Font Size
A
A
A
1
...

Corns and Calluses

Corns and Calluses Overview

A callus (tyloma) is an area of skin that thickens after exposure to repetitive frictional forces in order to protect the skin. A callus may or may not be painful. When it becomes painful, treatment is required. However, people who suffer from diabetes, poor blood circulation, or loss of sensation (neuropathy) should seek professional treatment even if there is no associated pain.

When a callus develops a mass of dead cells in its center (keratinocytes), it becomes a corn (heloma). Corns generally occur on the toes and balls of the feet. Calluses occur on the feet, hands, and any other part of the skin where friction is present.

Medically Reviewed by a Doctor on 11/3/2014

Must Read Articles Related to Corns and Calluses

Diabetic Foot Care
Diabetic Foot Care Read about diabetic foot care. Causes of foot problems in people with diabetes include footwear, nerve damage, poor circulation, trauma, infections, and smoking...learn more >>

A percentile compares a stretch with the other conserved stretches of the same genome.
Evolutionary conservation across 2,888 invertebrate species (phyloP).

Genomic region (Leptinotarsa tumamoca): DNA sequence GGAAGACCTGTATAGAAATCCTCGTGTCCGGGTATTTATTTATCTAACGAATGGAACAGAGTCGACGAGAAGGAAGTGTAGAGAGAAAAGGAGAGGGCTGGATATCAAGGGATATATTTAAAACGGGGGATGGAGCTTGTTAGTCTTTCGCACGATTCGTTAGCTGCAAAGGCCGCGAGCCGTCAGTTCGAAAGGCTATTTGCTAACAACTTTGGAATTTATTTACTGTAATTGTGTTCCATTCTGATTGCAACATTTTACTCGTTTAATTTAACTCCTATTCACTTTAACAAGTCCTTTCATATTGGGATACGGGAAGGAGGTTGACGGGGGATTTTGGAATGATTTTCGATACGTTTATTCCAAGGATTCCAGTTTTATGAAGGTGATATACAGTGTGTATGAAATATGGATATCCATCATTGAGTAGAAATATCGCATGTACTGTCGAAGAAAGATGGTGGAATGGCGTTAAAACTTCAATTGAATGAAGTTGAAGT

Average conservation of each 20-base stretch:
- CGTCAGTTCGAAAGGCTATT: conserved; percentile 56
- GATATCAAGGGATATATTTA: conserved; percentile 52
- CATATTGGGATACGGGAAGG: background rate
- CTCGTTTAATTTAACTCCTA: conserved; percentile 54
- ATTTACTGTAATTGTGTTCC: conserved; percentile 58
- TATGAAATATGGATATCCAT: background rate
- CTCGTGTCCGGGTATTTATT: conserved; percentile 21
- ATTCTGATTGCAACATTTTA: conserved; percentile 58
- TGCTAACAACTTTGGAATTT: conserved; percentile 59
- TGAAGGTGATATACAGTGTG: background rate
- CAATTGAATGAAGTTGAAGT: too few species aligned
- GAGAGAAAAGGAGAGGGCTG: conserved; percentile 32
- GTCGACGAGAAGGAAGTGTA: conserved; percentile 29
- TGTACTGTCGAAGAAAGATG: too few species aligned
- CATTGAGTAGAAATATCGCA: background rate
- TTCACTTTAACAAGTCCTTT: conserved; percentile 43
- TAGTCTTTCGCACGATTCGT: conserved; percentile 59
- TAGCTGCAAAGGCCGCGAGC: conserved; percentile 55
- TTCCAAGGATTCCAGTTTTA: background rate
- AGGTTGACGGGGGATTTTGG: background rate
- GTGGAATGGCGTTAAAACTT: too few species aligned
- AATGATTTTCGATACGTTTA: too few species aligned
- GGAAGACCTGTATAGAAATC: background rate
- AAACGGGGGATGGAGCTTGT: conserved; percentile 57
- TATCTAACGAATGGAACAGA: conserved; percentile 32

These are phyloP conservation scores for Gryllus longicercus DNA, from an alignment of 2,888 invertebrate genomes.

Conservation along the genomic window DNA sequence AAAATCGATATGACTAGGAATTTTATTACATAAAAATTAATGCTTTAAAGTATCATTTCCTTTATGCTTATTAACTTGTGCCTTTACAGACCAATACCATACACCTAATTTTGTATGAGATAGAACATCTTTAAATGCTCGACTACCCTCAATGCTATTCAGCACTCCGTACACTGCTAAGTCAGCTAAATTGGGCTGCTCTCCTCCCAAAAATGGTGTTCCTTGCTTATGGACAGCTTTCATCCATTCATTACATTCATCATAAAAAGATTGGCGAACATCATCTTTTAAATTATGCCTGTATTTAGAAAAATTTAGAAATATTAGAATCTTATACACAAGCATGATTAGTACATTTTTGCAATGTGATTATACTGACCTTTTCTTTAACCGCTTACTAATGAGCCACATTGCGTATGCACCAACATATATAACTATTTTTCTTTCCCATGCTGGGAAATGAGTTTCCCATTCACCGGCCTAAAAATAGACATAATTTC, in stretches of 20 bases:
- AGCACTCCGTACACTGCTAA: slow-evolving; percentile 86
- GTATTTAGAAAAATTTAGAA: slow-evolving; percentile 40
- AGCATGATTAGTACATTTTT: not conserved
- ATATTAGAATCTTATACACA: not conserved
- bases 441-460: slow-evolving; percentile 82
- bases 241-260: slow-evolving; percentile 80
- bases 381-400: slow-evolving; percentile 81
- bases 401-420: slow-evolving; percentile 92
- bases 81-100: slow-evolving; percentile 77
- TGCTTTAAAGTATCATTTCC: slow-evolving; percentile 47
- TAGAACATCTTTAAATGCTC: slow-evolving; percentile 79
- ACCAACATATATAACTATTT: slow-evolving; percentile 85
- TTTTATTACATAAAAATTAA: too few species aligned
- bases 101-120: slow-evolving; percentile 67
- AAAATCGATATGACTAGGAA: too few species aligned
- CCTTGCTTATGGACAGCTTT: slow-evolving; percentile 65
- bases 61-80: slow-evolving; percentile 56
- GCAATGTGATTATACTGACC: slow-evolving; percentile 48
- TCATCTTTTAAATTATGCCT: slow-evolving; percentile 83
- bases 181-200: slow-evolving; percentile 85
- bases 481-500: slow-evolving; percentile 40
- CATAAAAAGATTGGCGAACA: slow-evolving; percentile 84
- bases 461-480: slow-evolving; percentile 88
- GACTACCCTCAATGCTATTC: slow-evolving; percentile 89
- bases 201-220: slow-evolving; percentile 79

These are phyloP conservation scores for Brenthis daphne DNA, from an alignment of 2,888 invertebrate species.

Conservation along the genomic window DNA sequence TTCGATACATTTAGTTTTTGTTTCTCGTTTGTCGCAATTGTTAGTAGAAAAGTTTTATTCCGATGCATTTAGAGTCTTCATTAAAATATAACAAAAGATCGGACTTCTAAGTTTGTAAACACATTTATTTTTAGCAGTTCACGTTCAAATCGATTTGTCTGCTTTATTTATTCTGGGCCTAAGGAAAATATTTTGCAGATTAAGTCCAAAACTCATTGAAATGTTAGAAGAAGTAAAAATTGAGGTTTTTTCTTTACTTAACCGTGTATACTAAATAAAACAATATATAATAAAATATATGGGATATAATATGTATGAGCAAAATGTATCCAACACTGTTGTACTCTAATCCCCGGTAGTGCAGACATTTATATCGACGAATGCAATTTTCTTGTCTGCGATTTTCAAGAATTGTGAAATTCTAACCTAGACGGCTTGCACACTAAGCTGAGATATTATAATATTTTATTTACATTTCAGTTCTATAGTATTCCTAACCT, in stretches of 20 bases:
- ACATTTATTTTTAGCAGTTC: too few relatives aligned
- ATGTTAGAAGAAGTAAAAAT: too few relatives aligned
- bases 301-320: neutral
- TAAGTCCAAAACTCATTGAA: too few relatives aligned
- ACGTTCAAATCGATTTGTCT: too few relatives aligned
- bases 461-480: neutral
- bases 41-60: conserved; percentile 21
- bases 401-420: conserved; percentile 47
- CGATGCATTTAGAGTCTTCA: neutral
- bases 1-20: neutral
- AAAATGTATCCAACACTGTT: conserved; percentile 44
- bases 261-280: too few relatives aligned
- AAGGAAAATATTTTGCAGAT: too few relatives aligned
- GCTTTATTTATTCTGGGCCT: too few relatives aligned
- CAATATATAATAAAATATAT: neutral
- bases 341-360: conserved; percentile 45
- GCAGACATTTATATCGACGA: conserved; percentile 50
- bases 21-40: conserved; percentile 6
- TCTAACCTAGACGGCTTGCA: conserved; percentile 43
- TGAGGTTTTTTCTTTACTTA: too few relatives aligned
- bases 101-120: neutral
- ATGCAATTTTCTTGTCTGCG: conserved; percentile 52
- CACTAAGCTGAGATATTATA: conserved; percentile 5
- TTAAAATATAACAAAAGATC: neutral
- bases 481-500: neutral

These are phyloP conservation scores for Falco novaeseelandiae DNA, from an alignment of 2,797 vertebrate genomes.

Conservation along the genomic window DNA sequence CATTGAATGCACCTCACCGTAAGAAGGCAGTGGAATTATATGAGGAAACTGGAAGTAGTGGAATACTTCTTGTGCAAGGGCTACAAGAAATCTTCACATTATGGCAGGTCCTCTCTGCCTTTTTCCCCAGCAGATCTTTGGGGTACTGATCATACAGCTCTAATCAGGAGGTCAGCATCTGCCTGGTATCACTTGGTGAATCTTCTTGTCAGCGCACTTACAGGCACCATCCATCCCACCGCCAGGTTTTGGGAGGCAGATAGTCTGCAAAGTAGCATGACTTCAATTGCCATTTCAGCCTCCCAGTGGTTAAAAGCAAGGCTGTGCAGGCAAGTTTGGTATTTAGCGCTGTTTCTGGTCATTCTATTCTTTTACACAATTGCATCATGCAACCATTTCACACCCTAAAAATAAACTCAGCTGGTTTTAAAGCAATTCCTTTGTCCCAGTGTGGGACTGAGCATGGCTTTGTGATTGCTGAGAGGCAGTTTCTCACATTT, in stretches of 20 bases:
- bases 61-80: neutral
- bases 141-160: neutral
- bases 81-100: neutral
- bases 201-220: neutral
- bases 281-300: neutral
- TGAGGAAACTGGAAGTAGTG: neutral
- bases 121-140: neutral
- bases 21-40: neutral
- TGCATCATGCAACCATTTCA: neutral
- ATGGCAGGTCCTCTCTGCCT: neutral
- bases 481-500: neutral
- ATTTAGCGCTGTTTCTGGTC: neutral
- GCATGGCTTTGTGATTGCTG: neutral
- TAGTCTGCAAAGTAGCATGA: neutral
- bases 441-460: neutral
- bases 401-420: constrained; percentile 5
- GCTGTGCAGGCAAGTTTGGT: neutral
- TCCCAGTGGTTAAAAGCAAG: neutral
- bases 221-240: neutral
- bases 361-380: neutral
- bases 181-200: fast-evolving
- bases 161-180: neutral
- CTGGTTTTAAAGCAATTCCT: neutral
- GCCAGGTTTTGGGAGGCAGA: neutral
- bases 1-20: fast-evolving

Patient Comments & Reviews

The eMedicineHealth doctors ask about Corns and Calluses:

Corns and Calluses - Remedies

What home remedies did you find effective for your corns or calluses?

Corns and Calluses - Treatment

What treatments did you receive for corns and/or calluses?

Corns and Calluses - Home Remedies

What home remedies have you found effective in treating corns and calluses?




Read What Your Physician is Reading on Medscape

Corns »

Corns, also referred to as clavi, are painful, hyperkeratotic papules of the skin that develop in response to excess pressure on the bony prominences of the feet and toes.

Read More on Medscape Reference »


Medical Dictionary